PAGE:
What do you think of the revival of the interest in witchcraft and paganism in young women?
Witches are powerful, and women like to be powerful. Women don't have too many role models that are powerful in culture. We have classic old films, film noir in the 40s or 50s—there are a lot of powerful women in those films, [but] we don't have women in films like that anymore. But we do have witches.
One of the unique things about The Love Witch is that the witch is actually the central figure. In other witch films, like The Blair Witch Project, you don't really get to see the witch. In The Witch, you don't really even see the witches in full until the final shot.
Those are different kinds of witch, the "fairytale hag in the woods" kind of witch. But Elaine, she's a glamor witch. You did have some films [from] classic Hollywood about glamor witches: Kim Novak plays a sexy, modern witch [in Bell, Book and Candle], or there's the 60s series Bewitched. Witches reflect the time: Now we live in a time which there is so much misogyny and you don't have female characters front and center, so why would witches be treated any differently in male-made movies? We can be relegated to the sidelines and be old, ugly hags who are scary and terrible.
Right now, there's a sense that cinema has lacked strong female characters as well as women behind the cameras. From your perspective, are things are getting any better?
In cinema, things are definitely getting worse. Look at movies in the early 30s—they have the strongest [female] characters we've ever seen. Then it starts getting a little worse in the late 30s and 40s. It starts getting conflicted in the 50s. In the 60s it's all over. [Female characters are] all bad, especially the femme fatale—she emerges very strongly in the 50s as a evil character, but in the 30s she was not evil. She was someone you could have a lot of sympathy with, because life was stacked against her. You still get those incredible heroines, but you get them less and less. Female characters that are strong can't be glamorous anymore.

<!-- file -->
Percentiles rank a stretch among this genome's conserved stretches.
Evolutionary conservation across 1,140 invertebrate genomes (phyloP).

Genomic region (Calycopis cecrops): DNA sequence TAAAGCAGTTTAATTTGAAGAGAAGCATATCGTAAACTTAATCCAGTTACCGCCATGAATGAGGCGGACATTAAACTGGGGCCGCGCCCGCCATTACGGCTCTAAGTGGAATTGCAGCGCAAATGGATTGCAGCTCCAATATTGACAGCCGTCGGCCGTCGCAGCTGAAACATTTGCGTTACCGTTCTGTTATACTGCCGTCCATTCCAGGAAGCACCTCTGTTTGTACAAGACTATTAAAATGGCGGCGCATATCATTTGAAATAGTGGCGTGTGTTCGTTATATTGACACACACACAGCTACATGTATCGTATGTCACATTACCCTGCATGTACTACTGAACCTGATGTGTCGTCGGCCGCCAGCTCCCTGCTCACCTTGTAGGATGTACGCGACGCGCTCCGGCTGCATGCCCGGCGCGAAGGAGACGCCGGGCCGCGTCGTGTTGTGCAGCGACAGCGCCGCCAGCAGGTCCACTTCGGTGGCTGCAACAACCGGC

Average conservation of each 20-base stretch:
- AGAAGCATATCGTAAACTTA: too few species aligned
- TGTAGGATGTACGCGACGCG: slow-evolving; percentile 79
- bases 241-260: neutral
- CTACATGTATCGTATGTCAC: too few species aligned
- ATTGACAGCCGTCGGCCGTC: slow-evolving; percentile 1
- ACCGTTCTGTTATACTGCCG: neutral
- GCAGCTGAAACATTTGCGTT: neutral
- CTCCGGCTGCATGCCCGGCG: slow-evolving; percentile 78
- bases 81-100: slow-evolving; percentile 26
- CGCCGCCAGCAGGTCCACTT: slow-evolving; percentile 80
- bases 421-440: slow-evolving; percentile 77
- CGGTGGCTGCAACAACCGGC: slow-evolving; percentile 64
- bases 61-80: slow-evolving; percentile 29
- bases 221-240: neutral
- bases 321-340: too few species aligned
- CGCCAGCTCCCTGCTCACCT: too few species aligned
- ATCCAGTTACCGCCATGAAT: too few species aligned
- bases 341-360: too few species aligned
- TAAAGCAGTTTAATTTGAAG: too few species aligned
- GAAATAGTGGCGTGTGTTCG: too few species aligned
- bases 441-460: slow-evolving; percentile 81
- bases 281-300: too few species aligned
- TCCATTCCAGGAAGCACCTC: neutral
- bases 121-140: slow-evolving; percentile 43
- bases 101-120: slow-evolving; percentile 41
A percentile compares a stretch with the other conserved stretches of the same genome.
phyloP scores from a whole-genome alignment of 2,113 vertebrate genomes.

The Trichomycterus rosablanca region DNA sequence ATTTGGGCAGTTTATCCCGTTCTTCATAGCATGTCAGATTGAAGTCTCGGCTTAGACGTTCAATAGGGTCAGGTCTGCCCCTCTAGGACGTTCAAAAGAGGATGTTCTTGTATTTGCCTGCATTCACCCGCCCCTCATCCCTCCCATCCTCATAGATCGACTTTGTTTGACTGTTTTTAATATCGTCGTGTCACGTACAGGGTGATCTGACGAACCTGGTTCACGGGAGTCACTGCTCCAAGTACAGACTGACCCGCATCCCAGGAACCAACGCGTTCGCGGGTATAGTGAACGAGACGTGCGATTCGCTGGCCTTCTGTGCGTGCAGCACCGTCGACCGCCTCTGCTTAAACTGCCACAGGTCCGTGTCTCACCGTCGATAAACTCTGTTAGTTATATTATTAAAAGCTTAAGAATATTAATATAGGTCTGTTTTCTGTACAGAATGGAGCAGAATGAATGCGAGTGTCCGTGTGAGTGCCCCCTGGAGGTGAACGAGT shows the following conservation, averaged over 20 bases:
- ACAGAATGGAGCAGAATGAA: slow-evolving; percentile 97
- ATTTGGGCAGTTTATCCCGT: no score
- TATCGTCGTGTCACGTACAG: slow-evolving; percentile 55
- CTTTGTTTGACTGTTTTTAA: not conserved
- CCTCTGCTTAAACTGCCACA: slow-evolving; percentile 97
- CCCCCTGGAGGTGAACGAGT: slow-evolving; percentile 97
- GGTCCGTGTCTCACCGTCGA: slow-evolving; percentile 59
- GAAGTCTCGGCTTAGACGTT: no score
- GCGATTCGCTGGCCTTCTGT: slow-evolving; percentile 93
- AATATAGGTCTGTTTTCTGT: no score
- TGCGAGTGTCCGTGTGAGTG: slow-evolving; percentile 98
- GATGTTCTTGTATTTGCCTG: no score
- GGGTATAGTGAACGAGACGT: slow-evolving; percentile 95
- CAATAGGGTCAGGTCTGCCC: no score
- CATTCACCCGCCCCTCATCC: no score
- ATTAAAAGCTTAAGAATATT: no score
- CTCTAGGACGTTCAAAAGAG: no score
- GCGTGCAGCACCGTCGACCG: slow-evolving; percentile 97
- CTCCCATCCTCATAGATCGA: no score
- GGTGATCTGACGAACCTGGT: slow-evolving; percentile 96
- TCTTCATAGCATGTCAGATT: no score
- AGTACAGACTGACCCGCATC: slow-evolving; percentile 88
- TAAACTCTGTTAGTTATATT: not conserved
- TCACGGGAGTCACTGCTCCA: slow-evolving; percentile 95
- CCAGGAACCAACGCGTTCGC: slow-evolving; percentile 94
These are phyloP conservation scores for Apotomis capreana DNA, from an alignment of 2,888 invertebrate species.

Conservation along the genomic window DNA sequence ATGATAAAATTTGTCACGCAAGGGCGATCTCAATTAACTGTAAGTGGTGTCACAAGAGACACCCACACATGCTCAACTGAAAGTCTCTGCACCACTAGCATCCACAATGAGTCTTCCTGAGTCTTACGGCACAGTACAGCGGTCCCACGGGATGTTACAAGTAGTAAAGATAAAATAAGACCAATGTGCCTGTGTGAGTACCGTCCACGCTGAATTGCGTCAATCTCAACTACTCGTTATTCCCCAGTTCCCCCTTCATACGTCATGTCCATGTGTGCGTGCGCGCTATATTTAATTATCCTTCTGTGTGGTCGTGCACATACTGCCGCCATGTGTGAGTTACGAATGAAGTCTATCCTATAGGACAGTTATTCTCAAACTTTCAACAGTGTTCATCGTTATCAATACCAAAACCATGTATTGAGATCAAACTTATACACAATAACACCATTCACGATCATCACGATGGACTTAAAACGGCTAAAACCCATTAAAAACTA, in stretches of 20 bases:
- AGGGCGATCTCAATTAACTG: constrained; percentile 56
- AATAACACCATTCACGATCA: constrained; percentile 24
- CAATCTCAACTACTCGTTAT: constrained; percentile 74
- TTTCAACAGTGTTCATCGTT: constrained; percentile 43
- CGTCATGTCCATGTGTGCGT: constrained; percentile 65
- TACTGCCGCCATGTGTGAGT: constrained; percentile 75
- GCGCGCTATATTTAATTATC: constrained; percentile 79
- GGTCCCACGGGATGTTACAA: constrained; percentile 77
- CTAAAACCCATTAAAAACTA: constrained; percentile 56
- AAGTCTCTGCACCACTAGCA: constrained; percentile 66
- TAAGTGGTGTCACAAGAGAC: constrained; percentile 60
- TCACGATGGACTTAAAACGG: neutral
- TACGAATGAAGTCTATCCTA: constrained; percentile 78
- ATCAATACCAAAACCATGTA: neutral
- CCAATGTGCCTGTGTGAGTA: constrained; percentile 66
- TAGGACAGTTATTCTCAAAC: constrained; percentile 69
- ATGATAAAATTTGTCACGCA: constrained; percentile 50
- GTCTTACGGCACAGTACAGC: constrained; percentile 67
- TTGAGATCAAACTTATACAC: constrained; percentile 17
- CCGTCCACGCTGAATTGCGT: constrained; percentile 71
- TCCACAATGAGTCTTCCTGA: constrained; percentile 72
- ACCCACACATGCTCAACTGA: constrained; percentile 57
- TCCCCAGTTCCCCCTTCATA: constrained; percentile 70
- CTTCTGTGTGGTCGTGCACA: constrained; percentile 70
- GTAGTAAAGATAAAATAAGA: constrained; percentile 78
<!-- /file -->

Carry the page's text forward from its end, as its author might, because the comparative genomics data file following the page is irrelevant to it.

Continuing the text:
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You've talked about Laura Mulvey and her theory of the male gaze in cinema, and the opposite of that, the female gaze. What do you imagine to be the female gaze?
Laura Mulvey said that there is a narcissistic gaze for the man in the movie: You want to be the cowboy in the Western, you want to be that guy. Same thing. Women admire other women in the same way that men admire other men... That's one of the reasons why I love old movies, because of the glamor and the makeup and the strong female characters. They're witty and sassy and fabulous. In these newer movies, it's like, "Wow, these women are such a drag—[she's] somebody's girlfriend, how boring is that?"
I think, unfortunately, it's become a bit of a guilty pleasure. Like, we're supposed to say, "Oh I watched that movie for the costumes" like we're slightly embarrassed about it.
What are man's guilty pleasures? Watching movies where people are stabbed to death and beheaded? We're supposed to feel guilty for looking at a dress?
It's a crazy double standard.
Movies have been constructed for male pleasure for so long. It didn't used to be like that. They would make movies of equal amounts for man and women... I think at some point [Hollywood] realized that women would go see anything and that men would not go to see anything. Men were not going to see movies about women, and they had to stop making them.
The Love Witch opens in select cinemas on November 11.